Heat pumps are a major investment, so it’s important that you get your money’s worth. How long will your heat pump last before you need to think about replacing it?
As a rule of thumb, you’ll need to ensure your heat pump lasts for 3-5 years to ensure payback on the cost of investment compared to a gas boiler. Luckily, heat pumps can reach this lifespan easily. Ours are even protected by a fantastic 3-year warranty policy for extra peace of mind.
In the past, you could reasonably expect a heat pump to last for approximately 15 years. However, as the technology has developed, modern units should now last for around 20-25 years, with some lasting even longer than that. Compare this to a traditional gas boiler, which will typically last for around 10 years.
This lifespan is made possible by how heat pumps are built. They don’t have as many moving parts as other heating system, so there’re far fewer potential points of failure.
In short, heat pumps are clear winners over other heating systems when it comes to longevity, in addition to a whole host of other advantages.
Factors To Consider
It’s important to remember that that there are loads of different factors that can have an impact on the lifespan of your heat pump and to take this into account when installing it. These can include:
- What kind of heat pump you’re using (ground source heat pumps tend to be even more durable).
- How much maintenance the pump receives.
- The weather in your area.
- How long you use your pump for on a day-to-day basis.
For example, if you live in an area prone to extremely cold temperatures that stick around for a while, then your heat pump will have a reduced lifespan. This isn’t a problem in most parts of the UK, but it is worth bearing in mind.
Signs To Look Out For
There are a few indicators that your pump isn’t working at its best, which can suggest it needs repairs or that it’s approaching the end of its lifespan. For example:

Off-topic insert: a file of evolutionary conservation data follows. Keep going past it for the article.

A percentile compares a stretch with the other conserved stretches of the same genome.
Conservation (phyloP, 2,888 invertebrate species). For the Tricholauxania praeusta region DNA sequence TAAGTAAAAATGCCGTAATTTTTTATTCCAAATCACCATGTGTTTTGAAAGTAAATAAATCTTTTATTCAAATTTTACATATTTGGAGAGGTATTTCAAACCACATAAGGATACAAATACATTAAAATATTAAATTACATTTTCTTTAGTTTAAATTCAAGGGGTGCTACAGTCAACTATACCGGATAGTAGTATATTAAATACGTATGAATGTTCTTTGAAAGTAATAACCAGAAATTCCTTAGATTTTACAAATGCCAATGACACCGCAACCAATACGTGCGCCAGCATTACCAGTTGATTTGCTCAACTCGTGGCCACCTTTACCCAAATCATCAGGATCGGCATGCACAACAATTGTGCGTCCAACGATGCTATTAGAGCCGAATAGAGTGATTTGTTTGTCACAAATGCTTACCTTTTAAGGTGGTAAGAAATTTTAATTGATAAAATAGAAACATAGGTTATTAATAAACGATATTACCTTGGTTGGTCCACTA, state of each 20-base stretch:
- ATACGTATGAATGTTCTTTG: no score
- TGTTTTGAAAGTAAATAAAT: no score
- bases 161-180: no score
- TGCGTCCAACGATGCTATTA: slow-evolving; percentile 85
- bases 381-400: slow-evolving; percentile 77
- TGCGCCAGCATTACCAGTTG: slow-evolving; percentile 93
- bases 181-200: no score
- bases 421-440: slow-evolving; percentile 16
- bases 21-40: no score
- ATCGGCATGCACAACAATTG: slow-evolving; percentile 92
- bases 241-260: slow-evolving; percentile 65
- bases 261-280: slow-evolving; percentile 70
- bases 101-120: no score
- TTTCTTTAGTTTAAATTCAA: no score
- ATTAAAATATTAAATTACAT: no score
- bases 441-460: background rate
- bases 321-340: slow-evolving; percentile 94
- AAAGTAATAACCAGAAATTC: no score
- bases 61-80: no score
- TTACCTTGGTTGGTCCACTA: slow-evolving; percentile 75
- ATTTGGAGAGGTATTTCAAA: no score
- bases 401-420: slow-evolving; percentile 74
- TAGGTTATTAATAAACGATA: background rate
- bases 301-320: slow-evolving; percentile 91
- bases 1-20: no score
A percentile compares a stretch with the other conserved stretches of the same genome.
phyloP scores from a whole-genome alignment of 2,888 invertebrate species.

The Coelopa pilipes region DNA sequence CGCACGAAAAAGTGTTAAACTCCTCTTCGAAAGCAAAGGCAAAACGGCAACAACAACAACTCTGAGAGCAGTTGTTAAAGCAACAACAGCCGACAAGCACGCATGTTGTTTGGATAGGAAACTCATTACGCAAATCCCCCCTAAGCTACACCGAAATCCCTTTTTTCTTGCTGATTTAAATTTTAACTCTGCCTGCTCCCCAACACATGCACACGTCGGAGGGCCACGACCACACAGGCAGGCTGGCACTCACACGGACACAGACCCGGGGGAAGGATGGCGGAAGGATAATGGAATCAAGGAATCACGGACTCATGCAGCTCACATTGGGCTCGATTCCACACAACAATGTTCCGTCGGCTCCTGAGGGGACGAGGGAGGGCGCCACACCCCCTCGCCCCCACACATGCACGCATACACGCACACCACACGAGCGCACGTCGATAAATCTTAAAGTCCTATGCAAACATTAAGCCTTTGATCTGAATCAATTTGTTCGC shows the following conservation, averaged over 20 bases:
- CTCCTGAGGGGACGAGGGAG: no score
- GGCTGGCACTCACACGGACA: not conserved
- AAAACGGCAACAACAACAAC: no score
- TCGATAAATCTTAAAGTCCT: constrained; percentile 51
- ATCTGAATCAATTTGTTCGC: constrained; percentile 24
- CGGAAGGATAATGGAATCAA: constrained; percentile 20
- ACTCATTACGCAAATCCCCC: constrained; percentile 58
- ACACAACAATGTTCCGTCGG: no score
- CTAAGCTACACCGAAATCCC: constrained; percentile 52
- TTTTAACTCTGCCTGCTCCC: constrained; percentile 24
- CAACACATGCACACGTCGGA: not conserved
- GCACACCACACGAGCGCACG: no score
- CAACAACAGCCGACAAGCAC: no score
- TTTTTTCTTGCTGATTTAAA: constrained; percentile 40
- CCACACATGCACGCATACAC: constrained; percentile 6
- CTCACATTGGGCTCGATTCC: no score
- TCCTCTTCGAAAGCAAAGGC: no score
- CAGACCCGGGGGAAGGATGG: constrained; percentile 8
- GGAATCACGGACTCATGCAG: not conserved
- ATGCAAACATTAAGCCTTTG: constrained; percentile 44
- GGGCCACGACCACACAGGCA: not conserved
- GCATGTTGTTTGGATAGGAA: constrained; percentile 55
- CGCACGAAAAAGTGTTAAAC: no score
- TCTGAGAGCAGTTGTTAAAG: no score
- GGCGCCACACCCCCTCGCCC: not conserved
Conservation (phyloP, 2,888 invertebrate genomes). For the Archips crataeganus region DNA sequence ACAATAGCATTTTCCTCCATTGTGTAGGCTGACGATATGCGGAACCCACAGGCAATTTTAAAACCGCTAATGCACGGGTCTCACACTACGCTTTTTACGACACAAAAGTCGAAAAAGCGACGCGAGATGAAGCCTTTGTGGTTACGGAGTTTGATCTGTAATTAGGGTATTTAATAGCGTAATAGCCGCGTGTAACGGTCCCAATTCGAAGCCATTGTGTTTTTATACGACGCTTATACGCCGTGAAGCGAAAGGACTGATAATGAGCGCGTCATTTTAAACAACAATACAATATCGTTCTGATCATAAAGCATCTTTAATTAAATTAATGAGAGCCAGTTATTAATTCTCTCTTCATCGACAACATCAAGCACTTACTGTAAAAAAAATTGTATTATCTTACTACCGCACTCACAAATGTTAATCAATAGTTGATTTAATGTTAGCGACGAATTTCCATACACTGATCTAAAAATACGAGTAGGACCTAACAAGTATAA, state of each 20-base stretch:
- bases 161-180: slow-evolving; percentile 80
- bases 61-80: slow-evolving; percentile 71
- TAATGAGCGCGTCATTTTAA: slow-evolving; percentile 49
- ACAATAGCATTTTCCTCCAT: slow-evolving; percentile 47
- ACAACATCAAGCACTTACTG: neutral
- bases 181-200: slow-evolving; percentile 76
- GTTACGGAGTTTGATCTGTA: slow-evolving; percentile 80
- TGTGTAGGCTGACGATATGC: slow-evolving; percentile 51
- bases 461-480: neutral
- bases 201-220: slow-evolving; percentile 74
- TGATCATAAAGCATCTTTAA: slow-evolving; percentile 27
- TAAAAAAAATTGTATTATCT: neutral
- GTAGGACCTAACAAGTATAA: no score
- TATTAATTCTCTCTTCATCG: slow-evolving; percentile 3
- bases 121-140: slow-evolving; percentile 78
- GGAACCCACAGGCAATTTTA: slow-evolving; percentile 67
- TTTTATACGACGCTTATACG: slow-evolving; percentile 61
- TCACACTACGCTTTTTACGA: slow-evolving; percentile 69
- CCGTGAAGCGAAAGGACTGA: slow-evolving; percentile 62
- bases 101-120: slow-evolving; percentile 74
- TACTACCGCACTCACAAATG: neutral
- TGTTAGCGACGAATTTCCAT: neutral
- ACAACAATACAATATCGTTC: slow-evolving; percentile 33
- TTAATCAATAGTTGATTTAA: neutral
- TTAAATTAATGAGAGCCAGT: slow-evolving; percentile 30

- Your heat pump is losing efficiency, and your heating bills are rising steadily. This can be a sign of corroded metal elements, or a build up of dust or grime on the coils.
- Your heat pump generates cold air when you want hot and vice versa. This could mean the filters need replacing or cleaning, but if this has been done recently it could be a sign that the pump needs replacing entirely.
- Parts, such as the compressor, start to break and need replacing one after the other. After a point the cost of repairs will exceed the cost of a new heat pump, so it’s better and more efficient to replace it entirely.
A lot of these signs can be caught early, remedied, or even prevented, by regular and consistent maintenance.
How To Help Your Pump Last Longer
The best way to help your heat pump last as long as possible is to ensure it’s given regular maintenance and care. This doesn’t mean you need to constantly shell out for expensive servicing and specialised repair work, heat pumps are robust enough that they don’t need a huge amount of care.
Most of this maintenance work can be done by you on a semi-regular basis, such as giving the air filters a quick clean and ensuring the fans aren’t obstructed.
Think of it like looking after a car- while it will occasionally need a professional to take a look at it to spot any warning signs, for the most part you can take care of the small quality of life improvements yourself!
Get in touch with us today to learn more about heat pumps! You can either give us a ring on 0116 321 4124 or send us an email to email@example.com.